What Is The Survival Rate Of Liposarcoma?

Liposarcoma is a rare type of cancer of connective tissues that arise from abnormal fat cells of deep soft tissues. It usually occurs in people in the age of 40 to 60 years. Any part of the body especially in the thigh and the abdominal cavity can be affected by liposarcoma. Its causes are not known but it is usually observed after trauma. Its symptoms include painful swelling under the skin, fatigue, abdominal pain and chest pain, difficulty in swallowing and urination, nausea, vomiting and restricted movement of the limbs. It is diagnosed by ultrasound, MRI scan, CT scan, and skin biopsy. It is treated mainly by surgery.

What is The Survival Rate of Liposarcoma?

The survival rate of liposarcoma depends on the size, depth, site and its spread to the lymph nodes. Its manifestations are different in different individuals. Its prognosis is poor. The survival rate is 5 years for men and women with liposarcoma. It is about 50 % over five years for high-grade liposarcoma. The survival rate can exceed 5- years in cases where the tumors are slow growing. Even after treatment, the liposarcoma may relapse again.

Liposarcoma is a rare malignant tumor that develops from the abnormal growth of fat cells in soft tissues in an uncontrolled manner. The affected parts of our body are shoulder area, retro peritoneum, thigh, gluteal region, and leg. It mainly affects people in their middle age. It accounts for less than 1% of all newly diagnosed cancers.

The exact reason behind this uncontrolled growth of fat cells is not clear. Many kinds of research reveal that liposarcoma may develop after trauma in the form of a hard lump. The risk factors of liposarcoma can be a family history of cancer, radiation, exposure to certain chemicals like dioxin, vinyl chloride and lymph node damages.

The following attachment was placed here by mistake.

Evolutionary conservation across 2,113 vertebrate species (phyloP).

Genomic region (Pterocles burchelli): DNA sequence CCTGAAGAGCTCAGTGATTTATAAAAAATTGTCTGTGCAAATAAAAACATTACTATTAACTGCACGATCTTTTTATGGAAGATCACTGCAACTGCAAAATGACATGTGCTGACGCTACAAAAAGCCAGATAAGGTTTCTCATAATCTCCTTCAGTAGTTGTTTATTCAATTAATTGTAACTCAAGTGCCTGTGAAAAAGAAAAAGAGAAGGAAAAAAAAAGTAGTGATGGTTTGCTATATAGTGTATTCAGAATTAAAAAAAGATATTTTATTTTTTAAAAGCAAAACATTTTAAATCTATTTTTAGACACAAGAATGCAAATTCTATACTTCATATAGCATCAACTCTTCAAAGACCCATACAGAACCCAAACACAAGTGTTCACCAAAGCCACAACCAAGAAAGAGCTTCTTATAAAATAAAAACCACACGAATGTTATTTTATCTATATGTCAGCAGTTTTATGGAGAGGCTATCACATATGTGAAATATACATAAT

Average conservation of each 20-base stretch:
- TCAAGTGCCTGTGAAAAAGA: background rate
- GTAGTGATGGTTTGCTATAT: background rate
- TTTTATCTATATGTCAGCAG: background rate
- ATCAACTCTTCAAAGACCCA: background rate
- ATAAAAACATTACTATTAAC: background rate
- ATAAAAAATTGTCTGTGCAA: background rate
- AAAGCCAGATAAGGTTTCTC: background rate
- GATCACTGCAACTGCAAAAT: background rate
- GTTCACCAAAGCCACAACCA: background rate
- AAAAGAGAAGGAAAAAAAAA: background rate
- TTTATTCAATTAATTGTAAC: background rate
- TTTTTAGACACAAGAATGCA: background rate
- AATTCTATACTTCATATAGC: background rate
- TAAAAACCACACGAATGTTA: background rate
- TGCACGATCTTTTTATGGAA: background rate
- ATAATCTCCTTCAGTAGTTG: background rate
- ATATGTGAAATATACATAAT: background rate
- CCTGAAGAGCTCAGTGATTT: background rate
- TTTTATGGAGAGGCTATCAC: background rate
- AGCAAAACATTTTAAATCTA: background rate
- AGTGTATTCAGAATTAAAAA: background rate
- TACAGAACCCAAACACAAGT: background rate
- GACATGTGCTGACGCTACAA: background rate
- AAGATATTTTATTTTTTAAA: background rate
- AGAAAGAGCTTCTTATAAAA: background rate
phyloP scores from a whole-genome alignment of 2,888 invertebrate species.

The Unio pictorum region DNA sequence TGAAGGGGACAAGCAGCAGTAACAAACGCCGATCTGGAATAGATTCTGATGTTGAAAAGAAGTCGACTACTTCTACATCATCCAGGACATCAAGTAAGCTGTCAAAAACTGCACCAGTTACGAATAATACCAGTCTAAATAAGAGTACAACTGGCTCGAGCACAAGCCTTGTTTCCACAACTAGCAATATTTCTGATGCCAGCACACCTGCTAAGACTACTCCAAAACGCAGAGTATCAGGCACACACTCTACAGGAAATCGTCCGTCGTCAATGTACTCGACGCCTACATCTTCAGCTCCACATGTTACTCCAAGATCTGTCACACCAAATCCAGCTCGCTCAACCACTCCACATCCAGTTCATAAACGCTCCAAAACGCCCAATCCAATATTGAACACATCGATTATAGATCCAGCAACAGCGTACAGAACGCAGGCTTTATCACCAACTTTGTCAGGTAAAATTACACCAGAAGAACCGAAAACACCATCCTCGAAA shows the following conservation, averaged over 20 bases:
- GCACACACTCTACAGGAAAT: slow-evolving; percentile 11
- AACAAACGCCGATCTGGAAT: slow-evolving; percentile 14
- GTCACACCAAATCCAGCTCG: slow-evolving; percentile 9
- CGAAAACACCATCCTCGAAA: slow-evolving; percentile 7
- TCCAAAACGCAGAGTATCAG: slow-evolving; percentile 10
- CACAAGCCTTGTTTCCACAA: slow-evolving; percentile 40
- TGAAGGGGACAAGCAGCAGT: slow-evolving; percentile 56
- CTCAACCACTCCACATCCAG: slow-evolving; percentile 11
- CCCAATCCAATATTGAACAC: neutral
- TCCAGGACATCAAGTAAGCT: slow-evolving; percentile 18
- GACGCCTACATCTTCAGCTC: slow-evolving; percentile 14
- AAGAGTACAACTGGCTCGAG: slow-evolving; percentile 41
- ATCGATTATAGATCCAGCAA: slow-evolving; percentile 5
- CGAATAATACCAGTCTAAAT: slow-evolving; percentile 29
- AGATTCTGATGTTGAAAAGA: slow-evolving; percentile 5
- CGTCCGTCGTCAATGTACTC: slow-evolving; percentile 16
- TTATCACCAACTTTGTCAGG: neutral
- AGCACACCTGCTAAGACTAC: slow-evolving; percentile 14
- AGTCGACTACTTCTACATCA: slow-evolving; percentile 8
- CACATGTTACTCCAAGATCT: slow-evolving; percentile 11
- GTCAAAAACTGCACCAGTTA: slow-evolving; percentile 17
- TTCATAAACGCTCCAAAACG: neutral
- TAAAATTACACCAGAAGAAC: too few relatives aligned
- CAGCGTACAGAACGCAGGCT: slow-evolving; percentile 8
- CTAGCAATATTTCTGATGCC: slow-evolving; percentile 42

The symptoms develop gradually and are dependent on the affected part, its location and its extent to distant parts. Its symptoms are experienced when the tumors become too large to render pressure on the neighboring organs. These symptoms can be-

Extremities- pain, swelling and weakness in the affected arm or legs may be present. Varicose veins may get enlarged.

Abdomen- cancerous cells can develop in retro peritoneum that covers the abdominal organs. It may manifest symptoms like pain or swelling in the stomach, nausea, vomiting, constipation or blood in the stool.

Urinary Systems- it may cause difficulty in urination, bloody urine and painful urination.

Lungs- pain in the chest is felt due to pressure on the lungs by neighboring tumors.

Types of Liposarcoma

There are four types of liposarcoma-

Well-differentiated- this type of liposarcoma is most common that is slow growing, and low-grade cancer. The tumor cells are similar to fat cells.

Myxoid or Round- this liposarcoma type is a moderate or a high-grade tumor that is characterized by distinct round cells. These cells spread faster than low-grade tumors.

Pleomorphic- this type of liposarcoma is the rarest and aggressive one.

Dedifferentiated- this liposarcoma type is a high-grade tumor that develops from low-grade cancer cells.

Diagnosis of Liposarcoma

It can be diagnosed by CT scan, X-ray, MRI scan and skin biopsy.

Treatment for Liposarcoma

Its treatment depends on the type and location of the tumor cells. It can be treated by following ways-

Surgery – Surgery is done to remove a tumor from its position.

Radiation- for shrinking the tumor cells before surgery or to kill remaining cancer cells after surgery

Chemotherapy– It is effective only in low-grade liposarcoma and used to slow down the fast-growing cancer cells.


Liposarcoma is a rare type of cancer of deep soft tissues. It is most common in middle-aged adults and rarely seen in children. The prognosis is very poor as the survival rate of its patients after successful treatment is 5 years for both men and women. If the tumors in liposarcoma are slow growing, then the survival rate can exceed above 5 years.

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Pramod Kerkar, M.D., FFARCSI, DA
Pramod Kerkar, M.D., FFARCSI, DA
Written, Edited or Reviewed By: Pramod Kerkar, M.D., FFARCSI, DA Pain Assist Inc. This article does not provide medical advice. See disclaimer
Last Modified On:August 19, 2021

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